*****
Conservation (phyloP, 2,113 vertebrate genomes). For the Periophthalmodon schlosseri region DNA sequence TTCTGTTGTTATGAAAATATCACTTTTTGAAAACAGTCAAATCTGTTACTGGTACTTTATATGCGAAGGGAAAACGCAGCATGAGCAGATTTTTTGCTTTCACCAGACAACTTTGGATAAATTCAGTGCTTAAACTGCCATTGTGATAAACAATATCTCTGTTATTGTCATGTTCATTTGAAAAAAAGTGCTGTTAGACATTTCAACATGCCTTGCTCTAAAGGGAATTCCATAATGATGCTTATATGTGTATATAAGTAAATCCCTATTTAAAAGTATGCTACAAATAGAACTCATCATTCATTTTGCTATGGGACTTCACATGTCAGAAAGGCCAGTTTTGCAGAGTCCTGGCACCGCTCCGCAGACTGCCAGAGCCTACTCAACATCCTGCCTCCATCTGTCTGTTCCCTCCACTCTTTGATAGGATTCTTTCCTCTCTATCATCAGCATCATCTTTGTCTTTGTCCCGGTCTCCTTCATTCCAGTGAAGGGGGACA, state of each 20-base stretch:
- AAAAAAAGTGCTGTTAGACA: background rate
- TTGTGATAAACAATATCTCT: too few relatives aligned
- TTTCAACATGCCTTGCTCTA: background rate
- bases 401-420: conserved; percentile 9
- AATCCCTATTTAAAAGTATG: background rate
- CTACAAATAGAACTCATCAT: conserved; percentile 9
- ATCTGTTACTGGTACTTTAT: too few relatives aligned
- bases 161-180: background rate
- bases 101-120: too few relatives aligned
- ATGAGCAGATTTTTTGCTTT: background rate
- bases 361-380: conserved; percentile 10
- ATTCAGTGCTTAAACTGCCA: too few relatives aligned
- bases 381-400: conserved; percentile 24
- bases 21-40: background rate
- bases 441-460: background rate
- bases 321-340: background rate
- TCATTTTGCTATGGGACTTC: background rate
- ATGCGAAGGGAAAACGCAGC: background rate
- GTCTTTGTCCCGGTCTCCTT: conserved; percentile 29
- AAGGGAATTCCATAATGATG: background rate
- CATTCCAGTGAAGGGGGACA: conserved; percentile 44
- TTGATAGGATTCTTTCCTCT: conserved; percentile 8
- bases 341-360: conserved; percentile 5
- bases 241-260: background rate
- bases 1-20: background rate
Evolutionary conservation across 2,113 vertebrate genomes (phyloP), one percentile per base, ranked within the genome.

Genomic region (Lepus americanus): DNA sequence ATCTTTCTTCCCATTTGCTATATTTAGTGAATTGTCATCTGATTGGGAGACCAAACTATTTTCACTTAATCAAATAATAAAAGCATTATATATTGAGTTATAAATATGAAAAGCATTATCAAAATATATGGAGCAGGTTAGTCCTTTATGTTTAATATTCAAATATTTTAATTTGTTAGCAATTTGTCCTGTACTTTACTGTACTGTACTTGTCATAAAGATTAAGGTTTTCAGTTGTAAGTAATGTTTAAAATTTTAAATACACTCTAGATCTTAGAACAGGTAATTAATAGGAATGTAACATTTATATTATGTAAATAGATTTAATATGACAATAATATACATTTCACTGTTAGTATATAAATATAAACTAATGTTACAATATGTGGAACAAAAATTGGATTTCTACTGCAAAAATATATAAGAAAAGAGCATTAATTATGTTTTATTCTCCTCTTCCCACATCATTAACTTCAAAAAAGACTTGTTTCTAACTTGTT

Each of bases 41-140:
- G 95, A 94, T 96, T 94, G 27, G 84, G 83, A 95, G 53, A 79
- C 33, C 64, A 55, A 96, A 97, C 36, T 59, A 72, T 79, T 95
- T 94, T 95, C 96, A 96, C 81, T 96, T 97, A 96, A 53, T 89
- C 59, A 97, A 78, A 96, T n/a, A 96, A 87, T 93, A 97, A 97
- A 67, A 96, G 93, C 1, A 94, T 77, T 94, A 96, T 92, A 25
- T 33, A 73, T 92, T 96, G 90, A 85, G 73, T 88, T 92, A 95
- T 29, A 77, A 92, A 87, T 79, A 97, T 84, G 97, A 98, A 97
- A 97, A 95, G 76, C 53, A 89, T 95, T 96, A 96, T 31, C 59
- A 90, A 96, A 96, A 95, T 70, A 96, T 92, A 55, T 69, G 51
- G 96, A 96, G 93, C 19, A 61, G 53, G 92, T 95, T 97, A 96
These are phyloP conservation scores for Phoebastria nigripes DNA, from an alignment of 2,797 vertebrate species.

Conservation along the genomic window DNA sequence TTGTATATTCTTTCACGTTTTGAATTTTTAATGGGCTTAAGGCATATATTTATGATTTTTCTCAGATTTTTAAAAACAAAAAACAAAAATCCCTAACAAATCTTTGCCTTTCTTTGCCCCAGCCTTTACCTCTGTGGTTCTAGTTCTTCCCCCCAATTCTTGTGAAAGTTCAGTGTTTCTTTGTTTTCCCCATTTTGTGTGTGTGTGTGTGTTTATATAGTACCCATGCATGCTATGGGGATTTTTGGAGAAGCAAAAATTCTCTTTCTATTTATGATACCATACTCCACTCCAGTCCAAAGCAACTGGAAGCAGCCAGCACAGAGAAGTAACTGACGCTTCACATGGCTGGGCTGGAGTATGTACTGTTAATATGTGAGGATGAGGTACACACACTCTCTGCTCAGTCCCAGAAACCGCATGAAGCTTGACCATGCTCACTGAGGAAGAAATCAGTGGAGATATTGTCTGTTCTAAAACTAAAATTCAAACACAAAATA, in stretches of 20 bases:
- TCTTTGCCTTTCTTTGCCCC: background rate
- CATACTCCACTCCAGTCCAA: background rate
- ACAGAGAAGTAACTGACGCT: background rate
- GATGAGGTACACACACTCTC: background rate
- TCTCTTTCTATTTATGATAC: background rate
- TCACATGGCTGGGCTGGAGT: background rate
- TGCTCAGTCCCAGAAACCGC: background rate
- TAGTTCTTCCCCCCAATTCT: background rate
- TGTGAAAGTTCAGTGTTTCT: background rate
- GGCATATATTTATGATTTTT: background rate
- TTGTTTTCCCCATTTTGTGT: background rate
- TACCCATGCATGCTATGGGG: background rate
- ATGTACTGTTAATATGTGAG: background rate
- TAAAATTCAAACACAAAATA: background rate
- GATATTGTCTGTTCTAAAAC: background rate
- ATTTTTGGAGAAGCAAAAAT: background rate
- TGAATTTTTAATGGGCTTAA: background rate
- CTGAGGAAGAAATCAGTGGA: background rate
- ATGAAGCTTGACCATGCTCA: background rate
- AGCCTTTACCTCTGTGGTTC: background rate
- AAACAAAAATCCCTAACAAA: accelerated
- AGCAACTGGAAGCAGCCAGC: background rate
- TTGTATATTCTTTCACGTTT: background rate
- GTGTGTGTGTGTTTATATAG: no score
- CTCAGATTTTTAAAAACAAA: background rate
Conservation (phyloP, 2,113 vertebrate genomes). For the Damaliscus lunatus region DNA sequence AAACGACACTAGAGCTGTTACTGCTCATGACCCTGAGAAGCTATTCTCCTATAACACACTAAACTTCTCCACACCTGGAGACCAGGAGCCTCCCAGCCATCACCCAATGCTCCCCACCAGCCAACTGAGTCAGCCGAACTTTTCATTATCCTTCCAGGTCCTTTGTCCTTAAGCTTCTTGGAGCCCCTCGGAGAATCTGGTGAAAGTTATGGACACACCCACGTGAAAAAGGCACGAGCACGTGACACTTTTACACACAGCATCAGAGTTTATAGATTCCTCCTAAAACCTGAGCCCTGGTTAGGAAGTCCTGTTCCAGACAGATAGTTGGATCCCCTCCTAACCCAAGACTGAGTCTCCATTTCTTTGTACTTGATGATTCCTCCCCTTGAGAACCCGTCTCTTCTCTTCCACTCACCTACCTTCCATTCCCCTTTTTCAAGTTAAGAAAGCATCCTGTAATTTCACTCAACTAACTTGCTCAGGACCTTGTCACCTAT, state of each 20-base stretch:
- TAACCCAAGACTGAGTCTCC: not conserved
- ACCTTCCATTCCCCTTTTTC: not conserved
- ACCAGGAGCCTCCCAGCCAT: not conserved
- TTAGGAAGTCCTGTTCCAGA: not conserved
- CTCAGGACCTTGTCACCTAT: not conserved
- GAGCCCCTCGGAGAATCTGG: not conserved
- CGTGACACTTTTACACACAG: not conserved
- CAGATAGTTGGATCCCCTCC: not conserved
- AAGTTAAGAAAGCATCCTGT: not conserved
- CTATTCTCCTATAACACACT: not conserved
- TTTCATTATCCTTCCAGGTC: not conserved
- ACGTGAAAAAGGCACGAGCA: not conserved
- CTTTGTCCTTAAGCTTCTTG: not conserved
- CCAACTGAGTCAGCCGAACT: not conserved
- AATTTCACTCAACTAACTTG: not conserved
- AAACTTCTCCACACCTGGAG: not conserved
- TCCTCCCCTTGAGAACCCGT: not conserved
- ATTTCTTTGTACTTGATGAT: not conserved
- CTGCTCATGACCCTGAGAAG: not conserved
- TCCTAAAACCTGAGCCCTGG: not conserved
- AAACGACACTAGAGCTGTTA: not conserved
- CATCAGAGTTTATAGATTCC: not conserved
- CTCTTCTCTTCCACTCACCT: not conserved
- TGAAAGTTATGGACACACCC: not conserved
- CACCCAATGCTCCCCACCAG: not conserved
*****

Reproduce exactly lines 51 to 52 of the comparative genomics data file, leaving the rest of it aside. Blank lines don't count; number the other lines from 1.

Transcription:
- GGCATATATTTATGATTTTT: background rate
- TTGTTTTCCCCATTTTGTGT: background rate